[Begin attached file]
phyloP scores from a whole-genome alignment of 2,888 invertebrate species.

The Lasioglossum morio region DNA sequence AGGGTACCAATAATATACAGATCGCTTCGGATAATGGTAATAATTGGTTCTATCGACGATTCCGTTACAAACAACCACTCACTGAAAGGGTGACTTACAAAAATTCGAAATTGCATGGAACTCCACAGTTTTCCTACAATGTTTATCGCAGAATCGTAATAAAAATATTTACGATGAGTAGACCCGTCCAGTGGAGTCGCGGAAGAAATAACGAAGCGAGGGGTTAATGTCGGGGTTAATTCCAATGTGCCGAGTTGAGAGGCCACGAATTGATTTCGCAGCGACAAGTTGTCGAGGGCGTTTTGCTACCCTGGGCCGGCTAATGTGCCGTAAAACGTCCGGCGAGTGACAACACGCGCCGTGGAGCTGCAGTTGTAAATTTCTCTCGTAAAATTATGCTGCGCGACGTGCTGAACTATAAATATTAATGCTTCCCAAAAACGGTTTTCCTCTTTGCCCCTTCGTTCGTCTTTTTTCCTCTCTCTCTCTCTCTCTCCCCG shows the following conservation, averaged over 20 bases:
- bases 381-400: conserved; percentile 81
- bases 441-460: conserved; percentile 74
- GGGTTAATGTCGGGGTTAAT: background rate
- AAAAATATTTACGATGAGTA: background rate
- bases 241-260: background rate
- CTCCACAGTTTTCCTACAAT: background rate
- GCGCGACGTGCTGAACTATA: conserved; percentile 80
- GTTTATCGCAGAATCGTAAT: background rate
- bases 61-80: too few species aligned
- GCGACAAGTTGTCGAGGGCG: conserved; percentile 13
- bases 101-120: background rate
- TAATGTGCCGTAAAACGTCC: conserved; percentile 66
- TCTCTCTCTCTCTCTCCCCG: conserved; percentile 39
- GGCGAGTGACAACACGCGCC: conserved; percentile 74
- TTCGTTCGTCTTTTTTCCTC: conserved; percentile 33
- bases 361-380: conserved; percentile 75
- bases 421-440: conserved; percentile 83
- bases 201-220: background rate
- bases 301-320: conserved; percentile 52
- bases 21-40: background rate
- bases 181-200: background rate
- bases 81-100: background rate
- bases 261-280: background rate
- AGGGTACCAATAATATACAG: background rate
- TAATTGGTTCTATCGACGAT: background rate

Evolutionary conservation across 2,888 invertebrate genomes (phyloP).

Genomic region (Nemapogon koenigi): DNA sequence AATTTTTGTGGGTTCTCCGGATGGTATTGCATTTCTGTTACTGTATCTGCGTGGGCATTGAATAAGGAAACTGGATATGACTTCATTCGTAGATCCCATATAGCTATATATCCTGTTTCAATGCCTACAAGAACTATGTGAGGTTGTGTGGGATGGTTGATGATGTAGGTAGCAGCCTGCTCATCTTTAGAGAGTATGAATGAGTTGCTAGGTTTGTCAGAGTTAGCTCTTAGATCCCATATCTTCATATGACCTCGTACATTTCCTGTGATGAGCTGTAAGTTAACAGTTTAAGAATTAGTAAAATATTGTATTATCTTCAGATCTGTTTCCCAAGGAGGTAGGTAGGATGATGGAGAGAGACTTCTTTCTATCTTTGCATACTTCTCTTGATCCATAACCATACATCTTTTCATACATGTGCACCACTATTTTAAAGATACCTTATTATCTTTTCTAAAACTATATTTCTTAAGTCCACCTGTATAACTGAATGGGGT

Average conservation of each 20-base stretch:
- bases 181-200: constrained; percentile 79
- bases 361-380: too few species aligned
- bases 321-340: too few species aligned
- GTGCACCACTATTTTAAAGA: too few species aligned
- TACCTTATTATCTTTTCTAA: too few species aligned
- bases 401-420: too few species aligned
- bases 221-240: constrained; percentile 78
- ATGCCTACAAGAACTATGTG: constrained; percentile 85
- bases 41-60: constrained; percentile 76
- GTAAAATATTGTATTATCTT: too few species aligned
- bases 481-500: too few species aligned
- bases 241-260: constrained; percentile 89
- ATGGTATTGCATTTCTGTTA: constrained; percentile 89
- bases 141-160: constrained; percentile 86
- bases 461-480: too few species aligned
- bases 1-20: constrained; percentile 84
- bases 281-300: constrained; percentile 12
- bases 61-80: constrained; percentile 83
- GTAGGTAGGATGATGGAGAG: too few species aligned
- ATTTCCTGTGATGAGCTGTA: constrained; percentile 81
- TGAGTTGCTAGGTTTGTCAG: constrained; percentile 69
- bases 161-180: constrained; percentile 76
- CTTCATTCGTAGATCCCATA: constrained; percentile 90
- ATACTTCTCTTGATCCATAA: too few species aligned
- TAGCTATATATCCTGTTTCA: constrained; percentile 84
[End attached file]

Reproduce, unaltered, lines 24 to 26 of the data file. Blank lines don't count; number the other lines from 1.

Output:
- bases 81-100: background rate
- bases 261-280: background rate
- AGGGTACCAATAATATACAG: background rate